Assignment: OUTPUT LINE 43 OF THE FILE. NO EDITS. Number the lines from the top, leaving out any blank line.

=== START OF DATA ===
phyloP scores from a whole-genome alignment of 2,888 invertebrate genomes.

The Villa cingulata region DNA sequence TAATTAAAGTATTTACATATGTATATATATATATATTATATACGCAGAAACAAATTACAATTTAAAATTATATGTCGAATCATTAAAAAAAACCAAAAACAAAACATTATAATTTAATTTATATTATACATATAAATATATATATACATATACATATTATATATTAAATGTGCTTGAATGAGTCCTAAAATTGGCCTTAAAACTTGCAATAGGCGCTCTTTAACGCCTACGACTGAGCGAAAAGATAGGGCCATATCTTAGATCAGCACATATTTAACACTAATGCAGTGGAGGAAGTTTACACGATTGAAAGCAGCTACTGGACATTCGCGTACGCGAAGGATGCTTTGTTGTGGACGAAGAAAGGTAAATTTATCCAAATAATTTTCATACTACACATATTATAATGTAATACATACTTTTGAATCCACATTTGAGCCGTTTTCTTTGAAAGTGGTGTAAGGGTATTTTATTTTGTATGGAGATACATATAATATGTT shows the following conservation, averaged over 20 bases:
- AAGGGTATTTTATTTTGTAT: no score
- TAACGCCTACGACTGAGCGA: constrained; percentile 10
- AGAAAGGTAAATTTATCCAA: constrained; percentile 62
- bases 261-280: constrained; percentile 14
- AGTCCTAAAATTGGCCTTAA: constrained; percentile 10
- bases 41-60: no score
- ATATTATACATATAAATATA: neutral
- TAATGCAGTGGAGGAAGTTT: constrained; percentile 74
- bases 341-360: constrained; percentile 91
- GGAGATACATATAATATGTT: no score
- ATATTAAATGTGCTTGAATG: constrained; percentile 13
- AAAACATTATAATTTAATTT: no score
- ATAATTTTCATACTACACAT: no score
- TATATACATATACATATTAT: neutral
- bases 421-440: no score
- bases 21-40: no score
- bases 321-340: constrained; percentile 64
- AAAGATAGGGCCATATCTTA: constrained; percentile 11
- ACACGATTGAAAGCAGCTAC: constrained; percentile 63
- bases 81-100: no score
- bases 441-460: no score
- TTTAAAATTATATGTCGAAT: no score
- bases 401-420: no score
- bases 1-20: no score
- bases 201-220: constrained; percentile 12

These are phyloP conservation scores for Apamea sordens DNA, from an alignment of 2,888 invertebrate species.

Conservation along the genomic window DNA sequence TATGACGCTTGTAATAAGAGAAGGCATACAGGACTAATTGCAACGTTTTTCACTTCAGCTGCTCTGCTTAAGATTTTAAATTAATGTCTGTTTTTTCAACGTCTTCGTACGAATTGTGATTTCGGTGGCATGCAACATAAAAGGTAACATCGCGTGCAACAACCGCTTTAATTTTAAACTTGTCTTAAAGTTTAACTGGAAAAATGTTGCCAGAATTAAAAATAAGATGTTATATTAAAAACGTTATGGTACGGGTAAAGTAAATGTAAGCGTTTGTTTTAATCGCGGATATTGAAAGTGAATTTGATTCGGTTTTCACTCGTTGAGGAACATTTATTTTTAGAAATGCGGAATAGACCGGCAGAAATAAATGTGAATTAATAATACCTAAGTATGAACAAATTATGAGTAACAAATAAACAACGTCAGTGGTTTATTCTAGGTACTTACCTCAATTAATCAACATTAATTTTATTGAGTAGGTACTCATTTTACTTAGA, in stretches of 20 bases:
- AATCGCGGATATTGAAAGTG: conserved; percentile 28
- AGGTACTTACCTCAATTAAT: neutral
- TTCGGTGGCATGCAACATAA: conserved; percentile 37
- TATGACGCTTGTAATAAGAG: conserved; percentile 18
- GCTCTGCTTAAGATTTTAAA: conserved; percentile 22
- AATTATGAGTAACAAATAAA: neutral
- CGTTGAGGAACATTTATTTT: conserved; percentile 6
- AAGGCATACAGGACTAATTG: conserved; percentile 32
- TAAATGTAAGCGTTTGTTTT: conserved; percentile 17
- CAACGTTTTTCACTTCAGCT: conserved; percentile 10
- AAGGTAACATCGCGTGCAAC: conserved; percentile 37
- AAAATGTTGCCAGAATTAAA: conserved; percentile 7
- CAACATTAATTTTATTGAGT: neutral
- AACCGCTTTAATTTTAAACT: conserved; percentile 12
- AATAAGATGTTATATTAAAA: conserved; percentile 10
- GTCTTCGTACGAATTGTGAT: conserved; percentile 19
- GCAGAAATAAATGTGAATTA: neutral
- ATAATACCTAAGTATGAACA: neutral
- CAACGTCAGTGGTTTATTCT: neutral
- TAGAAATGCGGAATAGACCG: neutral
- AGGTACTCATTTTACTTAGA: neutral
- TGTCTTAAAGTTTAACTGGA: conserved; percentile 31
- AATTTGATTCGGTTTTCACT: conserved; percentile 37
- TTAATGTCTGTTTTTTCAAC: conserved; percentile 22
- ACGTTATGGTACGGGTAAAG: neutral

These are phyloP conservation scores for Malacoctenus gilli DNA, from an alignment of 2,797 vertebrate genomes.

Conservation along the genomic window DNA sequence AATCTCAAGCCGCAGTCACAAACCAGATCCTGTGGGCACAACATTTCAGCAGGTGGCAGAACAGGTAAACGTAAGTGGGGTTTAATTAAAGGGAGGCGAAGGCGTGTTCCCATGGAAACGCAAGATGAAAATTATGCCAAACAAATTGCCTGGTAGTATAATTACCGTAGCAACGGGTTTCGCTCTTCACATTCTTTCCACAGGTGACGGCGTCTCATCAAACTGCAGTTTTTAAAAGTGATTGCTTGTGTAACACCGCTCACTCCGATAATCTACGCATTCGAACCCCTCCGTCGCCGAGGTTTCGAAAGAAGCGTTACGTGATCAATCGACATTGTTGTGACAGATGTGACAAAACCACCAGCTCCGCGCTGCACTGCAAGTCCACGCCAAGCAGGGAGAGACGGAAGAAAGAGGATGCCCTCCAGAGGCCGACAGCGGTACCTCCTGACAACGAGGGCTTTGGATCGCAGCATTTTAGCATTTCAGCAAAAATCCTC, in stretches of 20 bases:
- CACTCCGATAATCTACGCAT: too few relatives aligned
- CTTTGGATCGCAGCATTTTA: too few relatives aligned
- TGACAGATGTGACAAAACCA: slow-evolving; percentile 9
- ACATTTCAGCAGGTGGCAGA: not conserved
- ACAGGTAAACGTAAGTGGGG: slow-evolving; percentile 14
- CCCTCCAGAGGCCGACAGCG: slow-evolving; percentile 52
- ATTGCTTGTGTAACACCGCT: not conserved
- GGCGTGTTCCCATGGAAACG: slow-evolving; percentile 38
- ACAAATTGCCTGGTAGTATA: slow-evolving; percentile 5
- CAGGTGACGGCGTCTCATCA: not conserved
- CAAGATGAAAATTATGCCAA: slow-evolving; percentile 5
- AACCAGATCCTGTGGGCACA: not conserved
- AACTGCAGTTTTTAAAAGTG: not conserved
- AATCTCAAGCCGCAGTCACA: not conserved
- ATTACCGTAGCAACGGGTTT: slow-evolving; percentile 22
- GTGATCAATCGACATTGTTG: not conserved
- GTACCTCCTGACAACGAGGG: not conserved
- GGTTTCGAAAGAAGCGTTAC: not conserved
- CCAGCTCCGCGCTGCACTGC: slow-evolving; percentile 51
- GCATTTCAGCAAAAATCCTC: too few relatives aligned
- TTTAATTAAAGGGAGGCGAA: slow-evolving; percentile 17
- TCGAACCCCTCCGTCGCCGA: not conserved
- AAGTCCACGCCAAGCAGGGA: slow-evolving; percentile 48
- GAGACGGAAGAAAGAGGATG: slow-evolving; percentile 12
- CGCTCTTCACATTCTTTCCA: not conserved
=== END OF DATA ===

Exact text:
- AACCGCTTTAATTTTAAACT: conserved; percentile 12